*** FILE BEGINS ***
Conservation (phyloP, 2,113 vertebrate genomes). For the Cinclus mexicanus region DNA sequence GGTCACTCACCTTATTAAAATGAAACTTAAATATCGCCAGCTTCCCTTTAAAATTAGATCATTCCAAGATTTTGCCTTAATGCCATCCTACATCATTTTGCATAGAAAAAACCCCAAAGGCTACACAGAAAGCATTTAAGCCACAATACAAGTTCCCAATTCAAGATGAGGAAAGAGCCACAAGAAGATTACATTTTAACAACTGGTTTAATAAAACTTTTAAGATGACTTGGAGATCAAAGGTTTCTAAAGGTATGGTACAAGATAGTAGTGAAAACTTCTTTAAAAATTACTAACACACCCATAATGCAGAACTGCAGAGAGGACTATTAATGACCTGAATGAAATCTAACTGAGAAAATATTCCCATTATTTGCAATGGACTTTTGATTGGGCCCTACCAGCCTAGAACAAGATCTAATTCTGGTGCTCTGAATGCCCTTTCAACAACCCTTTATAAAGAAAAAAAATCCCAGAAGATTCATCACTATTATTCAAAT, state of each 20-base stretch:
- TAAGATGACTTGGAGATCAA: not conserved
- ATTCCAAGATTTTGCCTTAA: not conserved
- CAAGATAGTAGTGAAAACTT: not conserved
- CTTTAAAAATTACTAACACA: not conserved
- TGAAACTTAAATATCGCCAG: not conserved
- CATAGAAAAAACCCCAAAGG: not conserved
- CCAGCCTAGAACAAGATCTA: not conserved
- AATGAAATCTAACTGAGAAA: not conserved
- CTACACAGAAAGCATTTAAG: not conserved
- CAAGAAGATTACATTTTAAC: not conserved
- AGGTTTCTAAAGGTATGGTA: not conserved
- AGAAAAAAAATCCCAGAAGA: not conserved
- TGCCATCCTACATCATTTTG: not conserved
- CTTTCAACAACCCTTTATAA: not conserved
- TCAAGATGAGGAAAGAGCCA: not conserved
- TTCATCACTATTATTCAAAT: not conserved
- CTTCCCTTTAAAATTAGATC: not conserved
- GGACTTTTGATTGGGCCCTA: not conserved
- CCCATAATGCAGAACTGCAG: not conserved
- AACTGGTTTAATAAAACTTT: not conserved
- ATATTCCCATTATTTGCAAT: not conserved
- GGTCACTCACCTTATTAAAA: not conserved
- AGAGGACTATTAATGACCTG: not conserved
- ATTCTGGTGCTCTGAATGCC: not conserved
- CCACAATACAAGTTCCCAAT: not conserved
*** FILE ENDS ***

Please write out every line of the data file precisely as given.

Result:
Conservation (phyloP, 2,113 vertebrate genomes). For the Cinclus mexicanus region DNA sequence GGTCACTCACCTTATTAAAATGAAACTTAAATATCGCCAGCTTCCCTTTAAAATTAGATCATTCCAAGATTTTGCCTTAATGCCATCCTACATCATTTTGCATAGAAAAAACCCCAAAGGCTACACAGAAAGCATTTAAGCCACAATACAAGTTCCCAATTCAAGATGAGGAAAGAGCCACAAGAAGATTACATTTTAACAACTGGTTTAATAAAACTTTTAAGATGACTTGGAGATCAAAGGTTTCTAAAGGTATGGTACAAGATAGTAGTGAAAACTTCTTTAAAAATTACTAACACACCCATAATGCAGAACTGCAGAGAGGACTATTAATGACCTGAATGAAATCTAACTGAGAAAATATTCCCATTATTTGCAATGGACTTTTGATTGGGCCCTACCAGCCTAGAACAAGATCTAATTCTGGTGCTCTGAATGCCCTTTCAACAACCCTTTATAAAGAAAAAAAATCCCAGAAGATTCATCACTATTATTCAAAT, state of each 20-base stretch:
- TAAGATGACTTGGAGATCAA: not conserved
- ATTCCAAGATTTTGCCTTAA: not conserved
- CAAGATAGTAGTGAAAACTT: not conserved
- CTTTAAAAATTACTAACACA: not conserved
- TGAAACTTAAATATCGCCAG: not conserved
- CATAGAAAAAACCCCAAAGG: not conserved
- CCAGCCTAGAACAAGATCTA: not conserved
- AATGAAATCTAACTGAGAAA: not conserved
- CTACACAGAAAGCATTTAAG: not conserved
- CAAGAAGATTACATTTTAAC: not conserved
- AGGTTTCTAAAGGTATGGTA: not conserved
- AGAAAAAAAATCCCAGAAGA: not conserved
- TGCCATCCTACATCATTTTG: not conserved
- CTTTCAACAACCCTTTATAA: not conserved
- TCAAGATGAGGAAAGAGCCA: not conserved
- TTCATCACTATTATTCAAAT: not conserved
- CTTCCCTTTAAAATTAGATC: not conserved
- GGACTTTTGATTGGGCCCTA: not conserved
- CCCATAATGCAGAACTGCAG: not conserved
- AACTGGTTTAATAAAACTTT: not conserved
- ATATTCCCATTATTTGCAAT: not conserved
- GGTCACTCACCTTATTAAAA: not conserved
- AGAGGACTATTAATGACCTG: not conserved
- ATTCTGGTGCTCTGAATGCC: not conserved
- CCACAATACAAGTTCCCAAT: not conserved